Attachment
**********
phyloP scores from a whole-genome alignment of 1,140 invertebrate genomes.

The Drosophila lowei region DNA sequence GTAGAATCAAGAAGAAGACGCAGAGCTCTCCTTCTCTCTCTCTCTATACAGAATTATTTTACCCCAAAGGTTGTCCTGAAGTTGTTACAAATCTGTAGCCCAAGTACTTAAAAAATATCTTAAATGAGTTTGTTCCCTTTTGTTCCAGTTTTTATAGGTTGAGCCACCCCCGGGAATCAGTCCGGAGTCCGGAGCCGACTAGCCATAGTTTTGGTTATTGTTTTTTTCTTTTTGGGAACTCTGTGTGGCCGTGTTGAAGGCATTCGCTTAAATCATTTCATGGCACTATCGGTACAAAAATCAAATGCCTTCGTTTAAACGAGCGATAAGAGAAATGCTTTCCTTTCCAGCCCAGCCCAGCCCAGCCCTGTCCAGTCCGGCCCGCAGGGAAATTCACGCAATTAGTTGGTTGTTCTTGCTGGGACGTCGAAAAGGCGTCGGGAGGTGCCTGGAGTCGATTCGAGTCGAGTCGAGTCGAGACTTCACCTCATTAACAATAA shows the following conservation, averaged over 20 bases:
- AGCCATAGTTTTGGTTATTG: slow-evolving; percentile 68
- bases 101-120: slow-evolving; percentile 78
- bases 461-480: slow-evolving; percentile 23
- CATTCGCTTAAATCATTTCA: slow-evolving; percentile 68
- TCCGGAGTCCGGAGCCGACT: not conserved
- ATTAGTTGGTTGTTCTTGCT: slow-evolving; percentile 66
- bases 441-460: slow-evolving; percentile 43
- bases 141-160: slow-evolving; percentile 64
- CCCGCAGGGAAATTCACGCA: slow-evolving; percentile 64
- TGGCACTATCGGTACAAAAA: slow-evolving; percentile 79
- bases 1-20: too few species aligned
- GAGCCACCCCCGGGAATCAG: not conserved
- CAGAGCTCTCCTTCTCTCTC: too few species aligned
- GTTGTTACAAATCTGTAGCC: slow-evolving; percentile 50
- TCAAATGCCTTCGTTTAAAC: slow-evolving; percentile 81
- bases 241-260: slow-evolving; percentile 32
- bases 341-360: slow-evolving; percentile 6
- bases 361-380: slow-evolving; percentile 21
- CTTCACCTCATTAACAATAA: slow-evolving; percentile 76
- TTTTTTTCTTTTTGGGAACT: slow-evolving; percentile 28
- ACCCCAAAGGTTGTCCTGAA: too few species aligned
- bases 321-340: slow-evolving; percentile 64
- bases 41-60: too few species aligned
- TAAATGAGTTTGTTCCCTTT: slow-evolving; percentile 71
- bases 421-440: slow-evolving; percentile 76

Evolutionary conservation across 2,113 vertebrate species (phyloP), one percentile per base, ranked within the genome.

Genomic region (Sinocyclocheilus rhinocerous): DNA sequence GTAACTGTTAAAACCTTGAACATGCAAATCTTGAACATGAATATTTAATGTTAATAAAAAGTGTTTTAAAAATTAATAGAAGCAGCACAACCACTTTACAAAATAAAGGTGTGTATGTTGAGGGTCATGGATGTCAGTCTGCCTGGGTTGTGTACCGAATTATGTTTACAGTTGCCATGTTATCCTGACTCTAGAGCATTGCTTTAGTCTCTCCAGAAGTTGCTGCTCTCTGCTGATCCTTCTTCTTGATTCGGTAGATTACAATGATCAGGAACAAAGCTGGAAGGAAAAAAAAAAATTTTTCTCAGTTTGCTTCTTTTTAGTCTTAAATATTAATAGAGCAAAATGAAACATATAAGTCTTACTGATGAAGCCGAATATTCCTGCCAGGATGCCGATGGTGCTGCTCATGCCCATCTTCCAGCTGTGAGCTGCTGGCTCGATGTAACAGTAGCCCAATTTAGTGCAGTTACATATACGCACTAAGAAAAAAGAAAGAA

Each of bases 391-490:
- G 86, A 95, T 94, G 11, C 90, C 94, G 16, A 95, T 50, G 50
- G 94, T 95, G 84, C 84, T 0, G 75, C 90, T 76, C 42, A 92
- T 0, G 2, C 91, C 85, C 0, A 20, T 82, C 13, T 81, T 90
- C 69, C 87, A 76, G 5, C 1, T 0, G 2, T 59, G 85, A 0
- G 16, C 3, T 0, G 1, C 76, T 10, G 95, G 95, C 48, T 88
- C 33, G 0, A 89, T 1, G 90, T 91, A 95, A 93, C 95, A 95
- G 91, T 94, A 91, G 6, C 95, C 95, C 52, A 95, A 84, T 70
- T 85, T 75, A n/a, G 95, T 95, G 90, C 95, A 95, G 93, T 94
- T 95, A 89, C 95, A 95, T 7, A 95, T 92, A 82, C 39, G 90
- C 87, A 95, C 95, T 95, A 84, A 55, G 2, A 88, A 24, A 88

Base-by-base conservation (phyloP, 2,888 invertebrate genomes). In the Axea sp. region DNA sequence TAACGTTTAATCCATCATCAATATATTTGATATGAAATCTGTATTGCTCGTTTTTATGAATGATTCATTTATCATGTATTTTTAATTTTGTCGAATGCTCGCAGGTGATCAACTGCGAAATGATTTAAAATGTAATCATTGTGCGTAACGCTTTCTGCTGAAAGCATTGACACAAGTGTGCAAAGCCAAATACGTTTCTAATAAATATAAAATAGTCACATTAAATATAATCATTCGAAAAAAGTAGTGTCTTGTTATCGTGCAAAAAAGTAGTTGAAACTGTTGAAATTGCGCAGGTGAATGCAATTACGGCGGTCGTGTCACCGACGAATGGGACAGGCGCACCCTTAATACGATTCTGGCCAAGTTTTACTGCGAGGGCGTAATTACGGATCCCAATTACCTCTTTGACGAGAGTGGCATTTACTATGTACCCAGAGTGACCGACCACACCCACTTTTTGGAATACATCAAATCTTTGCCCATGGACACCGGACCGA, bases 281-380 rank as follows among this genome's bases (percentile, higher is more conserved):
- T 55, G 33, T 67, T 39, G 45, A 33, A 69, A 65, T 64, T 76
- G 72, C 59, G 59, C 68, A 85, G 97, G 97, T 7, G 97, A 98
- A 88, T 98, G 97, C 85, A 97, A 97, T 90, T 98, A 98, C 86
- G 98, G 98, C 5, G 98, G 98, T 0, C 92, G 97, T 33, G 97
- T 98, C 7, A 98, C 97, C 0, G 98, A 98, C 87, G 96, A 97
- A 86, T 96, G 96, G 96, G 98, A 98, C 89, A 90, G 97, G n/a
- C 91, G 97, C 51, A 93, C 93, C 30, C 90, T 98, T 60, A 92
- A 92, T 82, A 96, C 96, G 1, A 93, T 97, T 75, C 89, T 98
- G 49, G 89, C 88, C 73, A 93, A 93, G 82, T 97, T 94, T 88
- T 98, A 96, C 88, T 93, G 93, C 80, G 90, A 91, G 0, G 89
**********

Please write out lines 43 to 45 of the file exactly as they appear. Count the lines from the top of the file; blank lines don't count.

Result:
- G 72, C 59, G 59, C 68, A 85, G 97, G 97, T 7, G 97, A 98
- A 88, T 98, G 97, C 85, A 97, A 97, T 90, T 98, A 98, C 86
- G 98, G 98, C 5, G 98, G 98, T 0, C 92, G 97, T 33, G 97